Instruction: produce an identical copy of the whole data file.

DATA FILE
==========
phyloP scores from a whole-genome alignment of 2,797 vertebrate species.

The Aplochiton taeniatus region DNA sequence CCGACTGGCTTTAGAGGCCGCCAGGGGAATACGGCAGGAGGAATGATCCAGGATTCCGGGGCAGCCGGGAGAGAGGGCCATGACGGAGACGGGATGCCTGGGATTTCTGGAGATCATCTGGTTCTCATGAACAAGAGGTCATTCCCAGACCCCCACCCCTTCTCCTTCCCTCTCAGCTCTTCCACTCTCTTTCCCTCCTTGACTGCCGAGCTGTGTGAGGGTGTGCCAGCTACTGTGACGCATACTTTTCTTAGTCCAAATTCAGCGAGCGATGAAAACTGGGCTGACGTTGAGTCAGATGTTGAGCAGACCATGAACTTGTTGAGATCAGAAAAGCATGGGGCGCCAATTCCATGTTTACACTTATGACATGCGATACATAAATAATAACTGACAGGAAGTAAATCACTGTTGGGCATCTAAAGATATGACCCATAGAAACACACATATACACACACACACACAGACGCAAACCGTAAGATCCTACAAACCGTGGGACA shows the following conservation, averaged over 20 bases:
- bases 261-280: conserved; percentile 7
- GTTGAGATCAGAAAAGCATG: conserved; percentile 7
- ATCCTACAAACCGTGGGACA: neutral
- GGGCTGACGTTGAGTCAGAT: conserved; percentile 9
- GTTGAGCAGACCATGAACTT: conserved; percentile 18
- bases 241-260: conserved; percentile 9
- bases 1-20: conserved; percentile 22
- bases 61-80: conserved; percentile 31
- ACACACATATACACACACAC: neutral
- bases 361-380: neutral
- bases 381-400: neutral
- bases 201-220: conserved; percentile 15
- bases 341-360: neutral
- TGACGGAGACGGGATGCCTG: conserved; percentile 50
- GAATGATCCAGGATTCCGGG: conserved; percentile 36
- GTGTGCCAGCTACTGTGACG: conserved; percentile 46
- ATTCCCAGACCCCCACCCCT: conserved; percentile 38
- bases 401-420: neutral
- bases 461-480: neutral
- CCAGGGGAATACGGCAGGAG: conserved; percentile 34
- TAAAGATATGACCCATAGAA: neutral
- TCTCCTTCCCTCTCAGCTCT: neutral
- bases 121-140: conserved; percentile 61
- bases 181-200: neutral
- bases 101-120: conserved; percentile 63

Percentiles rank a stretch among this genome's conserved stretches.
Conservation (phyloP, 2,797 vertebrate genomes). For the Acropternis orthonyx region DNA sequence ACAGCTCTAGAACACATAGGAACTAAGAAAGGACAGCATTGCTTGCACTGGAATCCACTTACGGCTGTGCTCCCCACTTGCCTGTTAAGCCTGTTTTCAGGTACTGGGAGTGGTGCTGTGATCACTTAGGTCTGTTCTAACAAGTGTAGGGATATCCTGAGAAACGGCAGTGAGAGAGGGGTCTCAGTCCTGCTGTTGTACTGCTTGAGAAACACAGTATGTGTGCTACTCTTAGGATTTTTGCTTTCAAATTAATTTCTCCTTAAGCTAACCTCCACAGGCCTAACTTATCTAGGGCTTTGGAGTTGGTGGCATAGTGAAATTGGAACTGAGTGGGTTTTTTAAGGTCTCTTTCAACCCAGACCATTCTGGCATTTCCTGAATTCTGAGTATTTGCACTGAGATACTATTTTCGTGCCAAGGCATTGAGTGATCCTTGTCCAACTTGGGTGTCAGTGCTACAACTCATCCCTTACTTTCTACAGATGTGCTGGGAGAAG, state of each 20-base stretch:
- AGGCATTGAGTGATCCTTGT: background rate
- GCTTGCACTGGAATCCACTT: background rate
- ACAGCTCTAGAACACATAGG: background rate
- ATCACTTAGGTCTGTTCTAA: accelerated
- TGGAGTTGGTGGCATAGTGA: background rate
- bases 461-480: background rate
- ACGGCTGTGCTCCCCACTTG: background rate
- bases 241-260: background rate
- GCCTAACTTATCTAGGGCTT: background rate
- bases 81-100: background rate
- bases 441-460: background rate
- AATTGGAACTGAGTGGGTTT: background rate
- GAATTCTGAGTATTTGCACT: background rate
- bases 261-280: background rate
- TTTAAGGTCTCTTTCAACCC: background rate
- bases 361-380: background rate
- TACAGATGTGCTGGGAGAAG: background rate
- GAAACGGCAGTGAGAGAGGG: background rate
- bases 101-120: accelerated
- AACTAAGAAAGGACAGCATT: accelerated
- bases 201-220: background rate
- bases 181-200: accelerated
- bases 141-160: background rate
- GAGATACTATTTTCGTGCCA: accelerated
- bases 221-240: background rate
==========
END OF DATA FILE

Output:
phyloP scores from a whole-genome alignment of 2,797 vertebrate species.

The Aplochiton taeniatus region DNA sequence CCGACTGGCTTTAGAGGCCGCCAGGGGAATACGGCAGGAGGAATGATCCAGGATTCCGGGGCAGCCGGGAGAGAGGGCCATGACGGAGACGGGATGCCTGGGATTTCTGGAGATCATCTGGTTCTCATGAACAAGAGGTCATTCCCAGACCCCCACCCCTTCTCCTTCCCTCTCAGCTCTTCCACTCTCTTTCCCTCCTTGACTGCCGAGCTGTGTGAGGGTGTGCCAGCTACTGTGACGCATACTTTTCTTAGTCCAAATTCAGCGAGCGATGAAAACTGGGCTGACGTTGAGTCAGATGTTGAGCAGACCATGAACTTGTTGAGATCAGAAAAGCATGGGGCGCCAATTCCATGTTTACACTTATGACATGCGATACATAAATAATAACTGACAGGAAGTAAATCACTGTTGGGCATCTAAAGATATGACCCATAGAAACACACATATACACACACACACACAGACGCAAACCGTAAGATCCTACAAACCGTGGGACA shows the following conservation, averaged over 20 bases:
- bases 261-280: conserved; percentile 7
- GTTGAGATCAGAAAAGCATG: conserved; percentile 7
- ATCCTACAAACCGTGGGACA: neutral
- GGGCTGACGTTGAGTCAGAT: conserved; percentile 9
- GTTGAGCAGACCATGAACTT: conserved; percentile 18
- bases 241-260: conserved; percentile 9
- bases 1-20: conserved; percentile 22
- bases 61-80: conserved; percentile 31
- ACACACATATACACACACAC: neutral
- bases 361-380: neutral
- bases 381-400: neutral
- bases 201-220: conserved; percentile 15
- bases 341-360: neutral
- TGACGGAGACGGGATGCCTG: conserved; percentile 50
- GAATGATCCAGGATTCCGGG: conserved; percentile 36
- GTGTGCCAGCTACTGTGACG: conserved; percentile 46
- ATTCCCAGACCCCCACCCCT: conserved; percentile 38
- bases 401-420: neutral
- bases 461-480: neutral
- CCAGGGGAATACGGCAGGAG: conserved; percentile 34
- TAAAGATATGACCCATAGAA: neutral
- TCTCCTTCCCTCTCAGCTCT: neutral
- bases 121-140: conserved; percentile 61
- bases 181-200: neutral
- bases 101-120: conserved; percentile 63

Percentiles rank a stretch among this genome's conserved stretches.
Conservation (phyloP, 2,797 vertebrate genomes). For the Acropternis orthonyx region DNA sequence ACAGCTCTAGAACACATAGGAACTAAGAAAGGACAGCATTGCTTGCACTGGAATCCACTTACGGCTGTGCTCCCCACTTGCCTGTTAAGCCTGTTTTCAGGTACTGGGAGTGGTGCTGTGATCACTTAGGTCTGTTCTAACAAGTGTAGGGATATCCTGAGAAACGGCAGTGAGAGAGGGGTCTCAGTCCTGCTGTTGTACTGCTTGAGAAACACAGTATGTGTGCTACTCTTAGGATTTTTGCTTTCAAATTAATTTCTCCTTAAGCTAACCTCCACAGGCCTAACTTATCTAGGGCTTTGGAGTTGGTGGCATAGTGAAATTGGAACTGAGTGGGTTTTTTAAGGTCTCTTTCAACCCAGACCATTCTGGCATTTCCTGAATTCTGAGTATTTGCACTGAGATACTATTTTCGTGCCAAGGCATTGAGTGATCCTTGTCCAACTTGGGTGTCAGTGCTACAACTCATCCCTTACTTTCTACAGATGTGCTGGGAGAAG, state of each 20-base stretch:
- AGGCATTGAGTGATCCTTGT: background rate
- GCTTGCACTGGAATCCACTT: background rate
- ACAGCTCTAGAACACATAGG: background rate
- ATCACTTAGGTCTGTTCTAA: accelerated
- TGGAGTTGGTGGCATAGTGA: background rate
- bases 461-480: background rate
- ACGGCTGTGCTCCCCACTTG: background rate
- bases 241-260: background rate
- GCCTAACTTATCTAGGGCTT: background rate
- bases 81-100: background rate
- bases 441-460: background rate
- AATTGGAACTGAGTGGGTTT: background rate
- GAATTCTGAGTATTTGCACT: background rate
- bases 261-280: background rate
- TTTAAGGTCTCTTTCAACCC: background rate
- bases 361-380: background rate
- TACAGATGTGCTGGGAGAAG: background rate
- GAAACGGCAGTGAGAGAGGG: background rate
- bases 101-120: accelerated
- AACTAAGAAAGGACAGCATT: accelerated
- bases 201-220: background rate
- bases 181-200: accelerated
- bases 141-160: background rate
- GAGATACTATTTTCGTGCCA: accelerated
- bases 221-240: background rate